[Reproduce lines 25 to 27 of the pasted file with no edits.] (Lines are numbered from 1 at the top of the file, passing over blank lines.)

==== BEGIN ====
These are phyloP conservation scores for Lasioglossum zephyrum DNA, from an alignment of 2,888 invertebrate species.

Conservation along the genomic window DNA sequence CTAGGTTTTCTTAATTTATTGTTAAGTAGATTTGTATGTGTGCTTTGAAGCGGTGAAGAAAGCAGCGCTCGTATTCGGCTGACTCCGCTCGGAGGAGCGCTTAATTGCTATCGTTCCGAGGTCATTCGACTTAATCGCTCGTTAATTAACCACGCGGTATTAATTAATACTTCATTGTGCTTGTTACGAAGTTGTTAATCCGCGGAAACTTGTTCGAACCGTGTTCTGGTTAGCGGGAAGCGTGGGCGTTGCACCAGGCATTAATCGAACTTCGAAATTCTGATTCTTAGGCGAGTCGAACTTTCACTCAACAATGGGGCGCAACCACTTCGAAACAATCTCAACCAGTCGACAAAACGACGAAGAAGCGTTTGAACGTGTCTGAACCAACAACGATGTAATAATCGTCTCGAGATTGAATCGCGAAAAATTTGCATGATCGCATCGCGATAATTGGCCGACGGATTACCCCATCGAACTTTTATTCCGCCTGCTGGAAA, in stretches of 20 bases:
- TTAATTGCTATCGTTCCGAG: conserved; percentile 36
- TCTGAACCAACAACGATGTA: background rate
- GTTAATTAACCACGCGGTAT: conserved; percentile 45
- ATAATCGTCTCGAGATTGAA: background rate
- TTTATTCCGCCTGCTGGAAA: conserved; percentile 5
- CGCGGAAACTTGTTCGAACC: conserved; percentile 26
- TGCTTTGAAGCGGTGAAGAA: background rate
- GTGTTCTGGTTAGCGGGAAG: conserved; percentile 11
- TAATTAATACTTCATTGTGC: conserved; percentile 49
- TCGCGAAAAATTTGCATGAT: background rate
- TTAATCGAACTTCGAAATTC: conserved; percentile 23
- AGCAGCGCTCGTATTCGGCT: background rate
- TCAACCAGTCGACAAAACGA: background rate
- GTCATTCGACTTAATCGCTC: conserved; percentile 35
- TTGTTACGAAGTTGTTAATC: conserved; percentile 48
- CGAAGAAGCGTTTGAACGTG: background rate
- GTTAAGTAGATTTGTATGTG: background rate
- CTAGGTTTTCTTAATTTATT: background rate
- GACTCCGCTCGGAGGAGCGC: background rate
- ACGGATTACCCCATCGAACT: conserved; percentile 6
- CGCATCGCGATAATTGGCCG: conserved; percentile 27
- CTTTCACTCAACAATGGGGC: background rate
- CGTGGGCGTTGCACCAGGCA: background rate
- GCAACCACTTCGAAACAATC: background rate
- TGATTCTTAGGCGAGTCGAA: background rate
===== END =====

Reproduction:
- CGTGGGCGTTGCACCAGGCA: background rate
- GCAACCACTTCGAAACAATC: background rate
- TGATTCTTAGGCGAGTCGAA: background rate